By the Middle Ages, Europe was filling up with people, despite the Black Death. The discovery of the New World and doubling of United States territory from the Louisiana Purchase plus the introduction of hand-held firearms was like opening a valve for European expansion into lands regarded as ‘empty’. In fact, they were already ‘full’ to the extent that indigenous people could manage in the circumstances of earlier technological development. As our numbers surged, logging, farming, mining, and hunting displaced animal life, including many insects (‘the little creatures that run the world,’ E.O. Wilson). For untold generations, people had subsisted on renewable resources from photosynthesis (solar power), but everything changed two centuries ago.

The Industrial Revolution began with inventions like James Watt’s steam engine, replacing human and animal muscle power with fossil energy from photosynthesis millions of years ago and, therefore, non-renewable. Energy is necessary for the engine of a growing human society. Thus began the Age of Exuberance when growth seemed limitless, and temporarily unconstrained by energy, the human population grew even faster. Antiseptic surgery after 1865 and antibiotics in the next century compounded the increase. Calamitous world wars had little impact on the exponential increase toward a plateau at the carrying capacity (logistic curve).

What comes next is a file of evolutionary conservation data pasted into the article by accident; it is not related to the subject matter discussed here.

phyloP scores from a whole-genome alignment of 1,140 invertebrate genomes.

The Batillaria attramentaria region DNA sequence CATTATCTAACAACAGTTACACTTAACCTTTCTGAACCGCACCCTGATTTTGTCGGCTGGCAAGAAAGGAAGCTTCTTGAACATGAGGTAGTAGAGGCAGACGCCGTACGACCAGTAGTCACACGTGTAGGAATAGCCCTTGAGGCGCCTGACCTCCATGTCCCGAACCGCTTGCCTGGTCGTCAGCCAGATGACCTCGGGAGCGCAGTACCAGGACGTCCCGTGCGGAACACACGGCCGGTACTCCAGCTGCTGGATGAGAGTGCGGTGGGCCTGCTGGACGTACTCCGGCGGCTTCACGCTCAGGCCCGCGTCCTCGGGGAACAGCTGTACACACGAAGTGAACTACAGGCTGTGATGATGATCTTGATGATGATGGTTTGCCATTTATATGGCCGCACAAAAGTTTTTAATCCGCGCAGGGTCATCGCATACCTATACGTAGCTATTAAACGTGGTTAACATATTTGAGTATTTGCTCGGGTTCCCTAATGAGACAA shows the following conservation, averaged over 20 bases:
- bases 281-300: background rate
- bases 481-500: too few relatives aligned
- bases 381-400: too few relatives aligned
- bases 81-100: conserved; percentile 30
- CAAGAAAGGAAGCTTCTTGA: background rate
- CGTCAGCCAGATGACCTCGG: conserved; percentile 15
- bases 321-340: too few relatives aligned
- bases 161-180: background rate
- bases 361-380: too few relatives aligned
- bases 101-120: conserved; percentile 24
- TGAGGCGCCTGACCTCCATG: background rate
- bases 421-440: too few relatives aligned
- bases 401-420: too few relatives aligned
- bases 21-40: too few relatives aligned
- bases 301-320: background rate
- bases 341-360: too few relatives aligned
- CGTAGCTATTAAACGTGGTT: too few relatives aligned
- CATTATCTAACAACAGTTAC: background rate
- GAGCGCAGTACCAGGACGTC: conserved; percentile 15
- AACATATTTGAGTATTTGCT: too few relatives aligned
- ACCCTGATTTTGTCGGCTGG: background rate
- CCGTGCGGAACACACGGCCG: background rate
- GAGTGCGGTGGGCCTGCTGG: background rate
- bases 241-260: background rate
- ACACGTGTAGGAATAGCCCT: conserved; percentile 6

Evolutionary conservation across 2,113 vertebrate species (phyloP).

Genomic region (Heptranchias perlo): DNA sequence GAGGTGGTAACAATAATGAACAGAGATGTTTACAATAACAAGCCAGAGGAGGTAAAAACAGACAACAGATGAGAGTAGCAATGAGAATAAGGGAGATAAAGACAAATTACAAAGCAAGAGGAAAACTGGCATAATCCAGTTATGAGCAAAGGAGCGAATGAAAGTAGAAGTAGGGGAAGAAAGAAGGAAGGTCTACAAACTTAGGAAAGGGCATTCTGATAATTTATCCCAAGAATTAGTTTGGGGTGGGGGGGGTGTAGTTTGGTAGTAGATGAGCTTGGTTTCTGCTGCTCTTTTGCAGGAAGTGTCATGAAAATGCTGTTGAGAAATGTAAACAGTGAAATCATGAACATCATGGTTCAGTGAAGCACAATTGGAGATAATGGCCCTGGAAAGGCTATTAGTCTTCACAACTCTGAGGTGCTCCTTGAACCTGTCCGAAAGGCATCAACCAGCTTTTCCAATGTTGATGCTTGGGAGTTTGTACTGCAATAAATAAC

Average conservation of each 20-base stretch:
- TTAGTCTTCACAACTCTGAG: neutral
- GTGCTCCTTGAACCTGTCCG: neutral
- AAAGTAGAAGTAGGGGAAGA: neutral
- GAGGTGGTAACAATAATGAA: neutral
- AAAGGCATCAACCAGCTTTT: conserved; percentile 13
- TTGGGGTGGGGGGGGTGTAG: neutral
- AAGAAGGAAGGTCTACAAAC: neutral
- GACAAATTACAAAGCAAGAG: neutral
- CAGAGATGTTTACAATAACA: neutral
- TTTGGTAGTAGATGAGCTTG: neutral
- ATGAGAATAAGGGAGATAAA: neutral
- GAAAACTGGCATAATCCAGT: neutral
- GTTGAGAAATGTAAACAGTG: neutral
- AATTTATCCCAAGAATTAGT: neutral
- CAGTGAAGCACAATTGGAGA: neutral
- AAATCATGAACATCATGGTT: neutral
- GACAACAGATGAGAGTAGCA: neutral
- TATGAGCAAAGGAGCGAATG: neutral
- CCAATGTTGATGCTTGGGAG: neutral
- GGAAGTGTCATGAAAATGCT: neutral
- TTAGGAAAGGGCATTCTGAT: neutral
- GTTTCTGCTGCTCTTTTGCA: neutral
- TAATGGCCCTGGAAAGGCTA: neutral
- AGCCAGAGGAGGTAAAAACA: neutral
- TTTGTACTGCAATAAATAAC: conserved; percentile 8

Nations that were formerly self-sufficient overshot their ability to provide enough energy and food for themselves (Britain among the first). They absolutely depended on imports from elsewhere, called ‘ghost acreage’ by Georg Borgstrom (The Hungry Planet).

In the aftermath of World War II, many Americans still believed the myth of limitless growth, which seemed confirmed by the euphoric Green Revolution and Moon landings among other triumphs in science and technology. OPEC’s Oil Embargo in 1973 triggered anxiety, although hopes of discovering limitless energy remained (fusion power is always 30 years in the future!). Governments didn’t question the drawing down of finite resources or have guilty consciences about unborn generations. Business continued as usual for the hallowed growth of GDP under a neo-lib establishment.